to H-1B, extending or amending the alien's H-1B status, or
notifying the Department of State of the I-129 approval so the
alien can apply for an H-1B visa at a U.S. consulate (unless visaexempt) and enter the United States in H-1B status).
Prevailing Wage Determination
Request Process
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*DOL encourages requestors to submit their ETA Forms
9141 at least 60 days before the PWD is needed.
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Current processing time for a determination is 60+ DAYS,
although this time-line is subject to change.
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(It may be possible in some cases to request a re-determination
from DOL for egregious or incorrect determinations. However,
please note that this additional request can add several weeks to
the process.)
IC suggests that departments initiate H-1B requests six months in
advance of the prospective start date if possible, and requires at
least 60 days to prepare H-1B petitions for submission to the
USCIS.
H-1B CHECKLIST FOR HIRING
DEPARTMENTS (updates)
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UPDATES:
Please ensure Form A, UCI Dept Request for H-1B Petition
Form, is completed by the employee and not the dept., and
scan to me for eligibility, before proceeding with the
additional H-1B paperwork;
Please submit the job ad that was posted for the position,
along with the 9141 prevailing wage request form;
Please provide an educational credentials equivalency
evaluation, (an analytical report which determines the
equivalency in the US educational system of a candidate's
foreign academic and professional credentials); (i.e.,
Trustforte Corp)
Please provide degree transcripts if available
Procedures for H-1B
Visa Application
Handout
Four Types of H-1B Applications &
Processing Times
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Consular processing: 6 months prior to
departure from home country
Change of status (inside the US): 6
months prior to appt start date
Extension of status (inside the US): 3 - 6
months prior to expiration of current H-1B
Change of employer/Transfer (inside the
US): 3+ months prior to begin date
*Premium Processing reduces processing
time*
Employment Limitations
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Can only work for petitioner
Can only accept payment from
petitioner
May not begin employment with UCI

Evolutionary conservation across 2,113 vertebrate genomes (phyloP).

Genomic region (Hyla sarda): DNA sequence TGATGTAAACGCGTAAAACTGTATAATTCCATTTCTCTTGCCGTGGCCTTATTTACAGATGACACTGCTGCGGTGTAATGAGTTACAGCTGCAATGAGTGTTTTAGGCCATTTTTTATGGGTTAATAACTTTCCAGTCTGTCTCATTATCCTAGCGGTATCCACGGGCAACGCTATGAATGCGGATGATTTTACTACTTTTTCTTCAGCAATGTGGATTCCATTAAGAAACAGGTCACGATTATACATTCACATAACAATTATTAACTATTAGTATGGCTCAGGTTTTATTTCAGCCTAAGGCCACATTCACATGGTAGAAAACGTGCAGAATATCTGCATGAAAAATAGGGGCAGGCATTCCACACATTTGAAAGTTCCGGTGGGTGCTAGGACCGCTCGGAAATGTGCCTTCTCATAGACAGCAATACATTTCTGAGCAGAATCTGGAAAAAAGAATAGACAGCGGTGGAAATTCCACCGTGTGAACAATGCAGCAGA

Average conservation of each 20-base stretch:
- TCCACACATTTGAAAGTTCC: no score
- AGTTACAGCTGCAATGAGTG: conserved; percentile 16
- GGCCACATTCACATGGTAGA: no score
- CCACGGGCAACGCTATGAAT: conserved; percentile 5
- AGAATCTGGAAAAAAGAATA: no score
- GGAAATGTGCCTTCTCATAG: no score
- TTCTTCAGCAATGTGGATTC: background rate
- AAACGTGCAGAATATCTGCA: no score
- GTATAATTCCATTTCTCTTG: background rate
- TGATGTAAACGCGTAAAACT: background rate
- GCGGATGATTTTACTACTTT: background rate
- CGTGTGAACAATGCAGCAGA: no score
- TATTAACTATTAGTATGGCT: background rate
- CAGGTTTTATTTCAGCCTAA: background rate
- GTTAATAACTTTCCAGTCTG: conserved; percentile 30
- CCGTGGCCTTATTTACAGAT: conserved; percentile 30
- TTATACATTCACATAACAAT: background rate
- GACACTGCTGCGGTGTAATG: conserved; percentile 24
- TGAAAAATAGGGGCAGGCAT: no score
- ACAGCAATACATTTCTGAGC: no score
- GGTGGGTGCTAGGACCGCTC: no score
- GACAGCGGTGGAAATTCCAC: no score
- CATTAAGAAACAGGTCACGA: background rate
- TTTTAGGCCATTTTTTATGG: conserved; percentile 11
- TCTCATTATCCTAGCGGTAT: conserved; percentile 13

until H-1B approval received (unless
currently holds a valid visa status
that permits employment)
240-Day Rule: Eligibility to Continue
Employment While Extension is Pending
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An H-1B alien for whom the employer has
filed a timely application for an extension
of H-1B stay can continue employment for
the same employer while the request for
extension of stay is pending with USCIS,
for a period of up to 240 days beyond the
expiration of the prior period of authorized
stay.
Changing H-1B Employers
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Once an H-1B worker is in the U.S., he or she may decide
to change employers. This is sometimes referred to as a
"transfer" or "sequential employment."
The procedure for a change of employer is identical to that
undertaken by the original petitioner. A new prevailing
wage, certified LCA and approved I-129 petition for new
employment (checked at Part 2, item 2(a)) and extension
of stay (checked at Part 2, item 4 (c)) must be obtained
before the H-1B worker begins working for the new
employer.
Evidence of prior H-1B status must be included in the I-129
petition, and USCIS may want to see evidence such as W-2
forms, paycheck stubs, or wage and earnings statements,
showing that the H-1B worker was in fact employed by the
prior petitioner and otherwise maintaining status.
Resigning Prior to Change of
Employer
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The H-1B category is not set up to accommodate
the "real-world" practice of changing
employment. The validity of an H-1B worker's
nonimmigrant status depends upon engaging in
the employment described in the employer's H1B petition.
There is no real "grace period" recognized in H1B status, apart from inferring one from the "up
to 10 days after the validity period ends".
Because of this, an H-1B worker who resigns his
or her position prior to the new employer's filing
a new I-129 petition might be seen by USCIS as
being in violation of his or her H-1B status, and
therefore ineligible for an extension of stay.
Portability of H-1B Status
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Nonimmigrants currently in H-1B status with one employer can
begin employment with a new employer as soon as the new
employer files a non frivolous I-129 petition for new H-1B
employment, under the law's H-1B "portability" provisions.
The new employer and beneficiary do not have to wait for the new
petition to be approved for the new employment to begin. If the
new petition is denied, however, "portability" work authorization is
automatically terminated.
To qualify for H-1B "portability" employment, the nonimmigrant
must:
• Have been previously issued an H-1B visa or otherwise